One of the more poignant claims Badiou makes is that the subject develops an understanding of itself as a political subject only by executing decisive political actions or making decisive political interventions. In this article I will argue that in order to have a fuller philosophical conception of political subjectivity, and therefore political agency, one must also hold that, first, political interventions do not necessarily lead to a definition or a further way of referring to and understanding the subject. In fact, political events and interventions may consciously aim at and result in the de-politicizing, de-subjectivating or dehumanizing of the subject. Second, political agency need not result in an event or an intervention in order to be political. In other words, failed or non-interventions may still be considered political. Third, despite Badiou's call for an ethics rooted in truth and fidelity, his political philosophy results in a relativism that can easily lapse into violence and injustice.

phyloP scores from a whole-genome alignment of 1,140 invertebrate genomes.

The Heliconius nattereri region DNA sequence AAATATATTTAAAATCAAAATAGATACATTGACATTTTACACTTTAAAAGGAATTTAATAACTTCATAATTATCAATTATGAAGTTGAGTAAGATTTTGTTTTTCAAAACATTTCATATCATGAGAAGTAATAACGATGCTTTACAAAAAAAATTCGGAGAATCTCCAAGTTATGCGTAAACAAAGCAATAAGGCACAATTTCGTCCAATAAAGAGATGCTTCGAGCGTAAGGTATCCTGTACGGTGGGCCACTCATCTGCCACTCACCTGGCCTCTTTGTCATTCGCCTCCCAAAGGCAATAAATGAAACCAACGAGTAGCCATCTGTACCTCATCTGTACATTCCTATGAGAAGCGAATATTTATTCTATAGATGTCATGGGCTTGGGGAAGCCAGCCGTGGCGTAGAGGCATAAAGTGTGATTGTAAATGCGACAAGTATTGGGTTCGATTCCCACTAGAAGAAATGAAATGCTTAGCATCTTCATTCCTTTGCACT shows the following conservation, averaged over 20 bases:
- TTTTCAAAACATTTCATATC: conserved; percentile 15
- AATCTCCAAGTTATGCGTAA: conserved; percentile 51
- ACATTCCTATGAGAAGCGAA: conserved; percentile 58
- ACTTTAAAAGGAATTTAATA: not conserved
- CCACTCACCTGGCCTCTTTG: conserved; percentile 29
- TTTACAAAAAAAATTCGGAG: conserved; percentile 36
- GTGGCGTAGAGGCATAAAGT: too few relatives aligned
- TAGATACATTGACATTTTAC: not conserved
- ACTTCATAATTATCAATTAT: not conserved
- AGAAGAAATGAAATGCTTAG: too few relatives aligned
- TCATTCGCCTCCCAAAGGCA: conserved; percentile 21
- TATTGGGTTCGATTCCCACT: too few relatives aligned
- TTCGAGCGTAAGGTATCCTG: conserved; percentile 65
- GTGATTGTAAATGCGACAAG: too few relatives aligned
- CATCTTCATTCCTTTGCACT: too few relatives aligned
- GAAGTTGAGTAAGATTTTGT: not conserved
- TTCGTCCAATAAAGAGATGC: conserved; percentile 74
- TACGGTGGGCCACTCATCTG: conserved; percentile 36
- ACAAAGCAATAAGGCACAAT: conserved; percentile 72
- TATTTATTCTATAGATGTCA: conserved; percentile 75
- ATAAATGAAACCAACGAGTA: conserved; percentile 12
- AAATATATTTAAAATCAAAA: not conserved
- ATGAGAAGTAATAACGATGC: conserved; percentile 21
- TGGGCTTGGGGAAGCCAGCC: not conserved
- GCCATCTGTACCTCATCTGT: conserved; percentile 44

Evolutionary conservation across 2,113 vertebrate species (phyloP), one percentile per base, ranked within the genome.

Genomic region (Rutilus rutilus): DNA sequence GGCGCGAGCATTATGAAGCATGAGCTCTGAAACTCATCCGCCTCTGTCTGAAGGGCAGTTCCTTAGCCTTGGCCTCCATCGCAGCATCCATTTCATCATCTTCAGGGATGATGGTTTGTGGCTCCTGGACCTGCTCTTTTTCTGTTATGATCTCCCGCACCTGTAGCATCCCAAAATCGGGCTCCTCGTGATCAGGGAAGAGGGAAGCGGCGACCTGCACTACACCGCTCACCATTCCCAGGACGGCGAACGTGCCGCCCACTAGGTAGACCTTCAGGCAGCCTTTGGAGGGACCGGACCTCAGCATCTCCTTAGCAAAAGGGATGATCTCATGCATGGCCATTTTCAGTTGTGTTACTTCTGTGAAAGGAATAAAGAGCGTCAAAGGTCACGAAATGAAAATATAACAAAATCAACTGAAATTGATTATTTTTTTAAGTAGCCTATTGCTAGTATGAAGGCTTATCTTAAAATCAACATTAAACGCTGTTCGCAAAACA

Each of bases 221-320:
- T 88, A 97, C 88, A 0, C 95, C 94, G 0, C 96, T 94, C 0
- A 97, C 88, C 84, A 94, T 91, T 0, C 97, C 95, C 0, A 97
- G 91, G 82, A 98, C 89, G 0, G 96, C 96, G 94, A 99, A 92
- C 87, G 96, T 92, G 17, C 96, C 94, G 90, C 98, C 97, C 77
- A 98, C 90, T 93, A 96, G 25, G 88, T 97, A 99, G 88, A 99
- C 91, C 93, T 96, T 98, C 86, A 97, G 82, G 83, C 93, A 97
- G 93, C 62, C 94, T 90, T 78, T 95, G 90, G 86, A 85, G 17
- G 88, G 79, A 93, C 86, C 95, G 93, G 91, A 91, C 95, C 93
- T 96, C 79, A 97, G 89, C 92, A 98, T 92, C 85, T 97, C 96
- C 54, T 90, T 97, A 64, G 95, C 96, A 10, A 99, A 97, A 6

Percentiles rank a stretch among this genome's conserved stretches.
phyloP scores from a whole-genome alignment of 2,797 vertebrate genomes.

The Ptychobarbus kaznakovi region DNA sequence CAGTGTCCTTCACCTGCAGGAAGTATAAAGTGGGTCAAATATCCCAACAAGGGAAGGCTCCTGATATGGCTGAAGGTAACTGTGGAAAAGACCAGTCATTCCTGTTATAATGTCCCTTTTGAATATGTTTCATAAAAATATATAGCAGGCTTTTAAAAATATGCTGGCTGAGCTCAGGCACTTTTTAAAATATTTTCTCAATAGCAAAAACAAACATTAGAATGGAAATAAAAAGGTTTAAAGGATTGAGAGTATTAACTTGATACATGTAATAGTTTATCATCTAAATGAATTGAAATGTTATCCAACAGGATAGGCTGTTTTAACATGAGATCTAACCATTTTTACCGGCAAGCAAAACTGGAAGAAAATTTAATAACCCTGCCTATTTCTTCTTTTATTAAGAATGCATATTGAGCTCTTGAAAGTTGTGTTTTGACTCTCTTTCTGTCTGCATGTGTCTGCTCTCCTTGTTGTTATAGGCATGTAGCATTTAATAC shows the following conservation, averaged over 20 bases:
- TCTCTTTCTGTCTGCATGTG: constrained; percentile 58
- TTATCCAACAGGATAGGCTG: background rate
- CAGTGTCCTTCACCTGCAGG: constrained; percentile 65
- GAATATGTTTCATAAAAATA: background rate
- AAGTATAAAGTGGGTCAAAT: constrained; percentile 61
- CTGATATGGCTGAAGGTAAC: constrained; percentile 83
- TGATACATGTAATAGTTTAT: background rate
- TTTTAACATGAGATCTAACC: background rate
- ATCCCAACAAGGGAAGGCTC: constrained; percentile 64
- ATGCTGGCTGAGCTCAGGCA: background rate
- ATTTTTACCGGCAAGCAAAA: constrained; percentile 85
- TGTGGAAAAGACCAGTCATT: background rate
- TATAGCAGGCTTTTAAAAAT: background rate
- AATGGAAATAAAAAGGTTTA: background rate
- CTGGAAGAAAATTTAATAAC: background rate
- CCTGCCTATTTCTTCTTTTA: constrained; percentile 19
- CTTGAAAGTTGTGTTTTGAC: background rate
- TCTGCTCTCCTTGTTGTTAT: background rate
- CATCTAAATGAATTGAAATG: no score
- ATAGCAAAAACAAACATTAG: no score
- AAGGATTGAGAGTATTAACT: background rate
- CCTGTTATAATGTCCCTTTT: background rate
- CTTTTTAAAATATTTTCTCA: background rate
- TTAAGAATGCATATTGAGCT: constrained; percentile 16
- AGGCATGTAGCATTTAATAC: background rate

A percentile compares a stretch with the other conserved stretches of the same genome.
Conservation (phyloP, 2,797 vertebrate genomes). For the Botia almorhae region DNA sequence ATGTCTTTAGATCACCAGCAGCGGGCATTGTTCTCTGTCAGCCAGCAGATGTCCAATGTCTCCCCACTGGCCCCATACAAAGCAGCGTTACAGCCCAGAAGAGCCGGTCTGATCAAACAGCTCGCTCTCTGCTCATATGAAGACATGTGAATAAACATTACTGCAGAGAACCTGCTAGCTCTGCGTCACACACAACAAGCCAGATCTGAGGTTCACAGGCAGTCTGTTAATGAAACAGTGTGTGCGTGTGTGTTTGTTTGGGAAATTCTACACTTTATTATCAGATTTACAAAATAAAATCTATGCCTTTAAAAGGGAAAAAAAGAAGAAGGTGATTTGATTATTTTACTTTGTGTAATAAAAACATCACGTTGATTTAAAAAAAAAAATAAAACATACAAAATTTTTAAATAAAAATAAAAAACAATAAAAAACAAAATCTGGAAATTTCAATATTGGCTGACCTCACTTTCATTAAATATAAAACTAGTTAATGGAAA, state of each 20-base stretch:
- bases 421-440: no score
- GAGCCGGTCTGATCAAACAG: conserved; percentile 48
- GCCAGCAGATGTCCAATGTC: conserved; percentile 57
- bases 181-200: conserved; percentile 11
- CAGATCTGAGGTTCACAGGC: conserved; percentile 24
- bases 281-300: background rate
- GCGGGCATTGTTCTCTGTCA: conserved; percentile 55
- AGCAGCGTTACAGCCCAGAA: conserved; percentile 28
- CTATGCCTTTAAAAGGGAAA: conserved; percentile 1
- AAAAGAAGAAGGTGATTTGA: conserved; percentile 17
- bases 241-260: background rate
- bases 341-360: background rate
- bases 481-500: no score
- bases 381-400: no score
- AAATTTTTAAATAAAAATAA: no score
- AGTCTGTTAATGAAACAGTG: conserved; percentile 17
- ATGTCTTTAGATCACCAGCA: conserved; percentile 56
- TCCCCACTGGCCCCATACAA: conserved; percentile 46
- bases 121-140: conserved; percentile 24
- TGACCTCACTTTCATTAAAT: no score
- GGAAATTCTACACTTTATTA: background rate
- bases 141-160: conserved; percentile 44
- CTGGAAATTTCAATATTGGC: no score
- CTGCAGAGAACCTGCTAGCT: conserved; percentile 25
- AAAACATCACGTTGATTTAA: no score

Available at: http://works.bepress.com/antoniocalcagno/22/